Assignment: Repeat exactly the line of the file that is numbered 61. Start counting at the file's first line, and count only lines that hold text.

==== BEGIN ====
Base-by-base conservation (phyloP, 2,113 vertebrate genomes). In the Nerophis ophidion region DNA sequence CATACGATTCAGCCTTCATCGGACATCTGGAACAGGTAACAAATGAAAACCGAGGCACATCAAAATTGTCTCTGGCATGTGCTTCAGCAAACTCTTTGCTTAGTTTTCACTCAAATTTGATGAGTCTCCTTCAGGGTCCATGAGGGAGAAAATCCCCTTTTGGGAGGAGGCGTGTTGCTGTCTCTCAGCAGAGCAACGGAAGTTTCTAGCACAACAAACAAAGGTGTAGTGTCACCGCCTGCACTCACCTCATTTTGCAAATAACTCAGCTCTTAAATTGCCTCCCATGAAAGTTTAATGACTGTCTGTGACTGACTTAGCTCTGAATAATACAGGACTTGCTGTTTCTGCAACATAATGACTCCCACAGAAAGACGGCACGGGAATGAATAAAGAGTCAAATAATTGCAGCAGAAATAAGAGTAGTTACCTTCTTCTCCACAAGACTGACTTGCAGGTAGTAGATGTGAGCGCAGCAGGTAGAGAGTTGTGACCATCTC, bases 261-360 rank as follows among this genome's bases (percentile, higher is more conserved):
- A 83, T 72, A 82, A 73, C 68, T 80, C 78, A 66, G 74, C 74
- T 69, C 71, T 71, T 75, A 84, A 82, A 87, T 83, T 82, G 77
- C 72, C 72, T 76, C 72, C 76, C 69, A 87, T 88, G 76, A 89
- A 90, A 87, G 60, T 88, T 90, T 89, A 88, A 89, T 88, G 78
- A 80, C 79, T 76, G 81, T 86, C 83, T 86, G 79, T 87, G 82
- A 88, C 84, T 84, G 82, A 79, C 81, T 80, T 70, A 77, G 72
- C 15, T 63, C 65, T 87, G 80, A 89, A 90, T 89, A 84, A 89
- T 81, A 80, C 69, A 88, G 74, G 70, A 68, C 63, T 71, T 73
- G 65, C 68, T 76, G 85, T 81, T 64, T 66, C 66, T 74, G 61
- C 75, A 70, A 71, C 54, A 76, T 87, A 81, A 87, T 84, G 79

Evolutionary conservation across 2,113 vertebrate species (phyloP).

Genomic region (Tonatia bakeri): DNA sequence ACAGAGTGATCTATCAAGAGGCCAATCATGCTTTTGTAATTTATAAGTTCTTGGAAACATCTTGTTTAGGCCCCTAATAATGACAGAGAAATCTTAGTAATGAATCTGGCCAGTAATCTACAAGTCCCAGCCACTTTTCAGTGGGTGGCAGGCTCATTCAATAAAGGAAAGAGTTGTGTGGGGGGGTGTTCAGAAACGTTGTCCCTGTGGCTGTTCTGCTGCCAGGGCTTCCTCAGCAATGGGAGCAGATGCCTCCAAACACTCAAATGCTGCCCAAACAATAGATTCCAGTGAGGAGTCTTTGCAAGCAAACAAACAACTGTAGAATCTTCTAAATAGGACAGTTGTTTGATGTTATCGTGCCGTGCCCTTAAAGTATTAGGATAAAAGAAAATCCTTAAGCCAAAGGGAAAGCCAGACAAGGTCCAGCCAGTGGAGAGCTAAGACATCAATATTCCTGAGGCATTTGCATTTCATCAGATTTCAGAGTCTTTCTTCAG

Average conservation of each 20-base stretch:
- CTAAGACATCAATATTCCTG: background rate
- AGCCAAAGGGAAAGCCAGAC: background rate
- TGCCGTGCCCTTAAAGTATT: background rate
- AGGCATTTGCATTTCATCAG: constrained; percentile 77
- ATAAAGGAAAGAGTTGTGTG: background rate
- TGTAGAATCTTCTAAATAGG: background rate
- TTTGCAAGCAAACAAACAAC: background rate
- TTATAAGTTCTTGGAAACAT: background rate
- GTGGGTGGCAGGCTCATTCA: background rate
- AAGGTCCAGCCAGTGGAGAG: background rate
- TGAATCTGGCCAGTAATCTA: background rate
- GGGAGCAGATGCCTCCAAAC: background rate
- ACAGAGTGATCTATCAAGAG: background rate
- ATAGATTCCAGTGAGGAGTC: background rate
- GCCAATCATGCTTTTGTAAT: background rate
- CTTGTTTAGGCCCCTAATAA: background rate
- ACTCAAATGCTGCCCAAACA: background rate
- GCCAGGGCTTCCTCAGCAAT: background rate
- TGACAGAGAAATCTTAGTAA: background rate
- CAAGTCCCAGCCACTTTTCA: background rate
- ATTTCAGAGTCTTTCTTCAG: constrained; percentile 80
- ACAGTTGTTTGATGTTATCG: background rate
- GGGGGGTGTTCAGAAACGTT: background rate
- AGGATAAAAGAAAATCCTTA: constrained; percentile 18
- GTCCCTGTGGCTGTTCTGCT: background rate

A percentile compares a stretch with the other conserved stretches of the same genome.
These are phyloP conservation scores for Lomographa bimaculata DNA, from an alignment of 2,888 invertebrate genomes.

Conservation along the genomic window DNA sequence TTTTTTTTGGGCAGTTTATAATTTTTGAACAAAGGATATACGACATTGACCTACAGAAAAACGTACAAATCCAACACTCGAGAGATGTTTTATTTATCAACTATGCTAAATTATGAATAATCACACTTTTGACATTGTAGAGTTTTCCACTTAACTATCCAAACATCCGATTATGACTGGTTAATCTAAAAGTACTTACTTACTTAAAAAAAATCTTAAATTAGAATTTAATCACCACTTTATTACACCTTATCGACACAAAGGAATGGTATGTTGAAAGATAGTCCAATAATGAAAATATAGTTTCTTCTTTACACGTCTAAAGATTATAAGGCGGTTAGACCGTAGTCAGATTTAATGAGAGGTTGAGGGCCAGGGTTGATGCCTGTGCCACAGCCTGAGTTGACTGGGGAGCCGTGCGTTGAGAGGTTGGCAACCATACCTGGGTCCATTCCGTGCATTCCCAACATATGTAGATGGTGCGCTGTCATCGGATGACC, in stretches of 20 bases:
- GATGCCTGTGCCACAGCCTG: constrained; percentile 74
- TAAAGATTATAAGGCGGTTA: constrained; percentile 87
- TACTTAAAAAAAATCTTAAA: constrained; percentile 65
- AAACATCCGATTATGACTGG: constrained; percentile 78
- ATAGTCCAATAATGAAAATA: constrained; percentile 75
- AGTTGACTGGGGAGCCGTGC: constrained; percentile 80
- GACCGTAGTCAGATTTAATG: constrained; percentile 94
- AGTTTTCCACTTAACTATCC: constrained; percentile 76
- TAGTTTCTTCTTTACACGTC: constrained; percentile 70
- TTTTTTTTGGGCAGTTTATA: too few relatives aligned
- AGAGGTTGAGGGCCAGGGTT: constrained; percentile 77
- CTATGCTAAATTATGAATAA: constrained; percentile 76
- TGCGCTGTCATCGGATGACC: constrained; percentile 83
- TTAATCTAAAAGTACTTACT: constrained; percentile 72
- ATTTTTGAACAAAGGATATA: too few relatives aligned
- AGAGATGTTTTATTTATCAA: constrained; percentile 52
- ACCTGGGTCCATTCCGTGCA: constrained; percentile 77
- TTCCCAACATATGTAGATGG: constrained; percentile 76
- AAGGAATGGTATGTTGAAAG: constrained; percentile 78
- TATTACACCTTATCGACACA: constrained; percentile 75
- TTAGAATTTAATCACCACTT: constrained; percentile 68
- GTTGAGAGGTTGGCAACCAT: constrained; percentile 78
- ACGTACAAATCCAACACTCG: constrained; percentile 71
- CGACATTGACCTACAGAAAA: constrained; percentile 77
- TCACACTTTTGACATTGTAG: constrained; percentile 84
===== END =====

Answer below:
- AAGGAATGGTATGTTGAAAG: constrained; percentile 78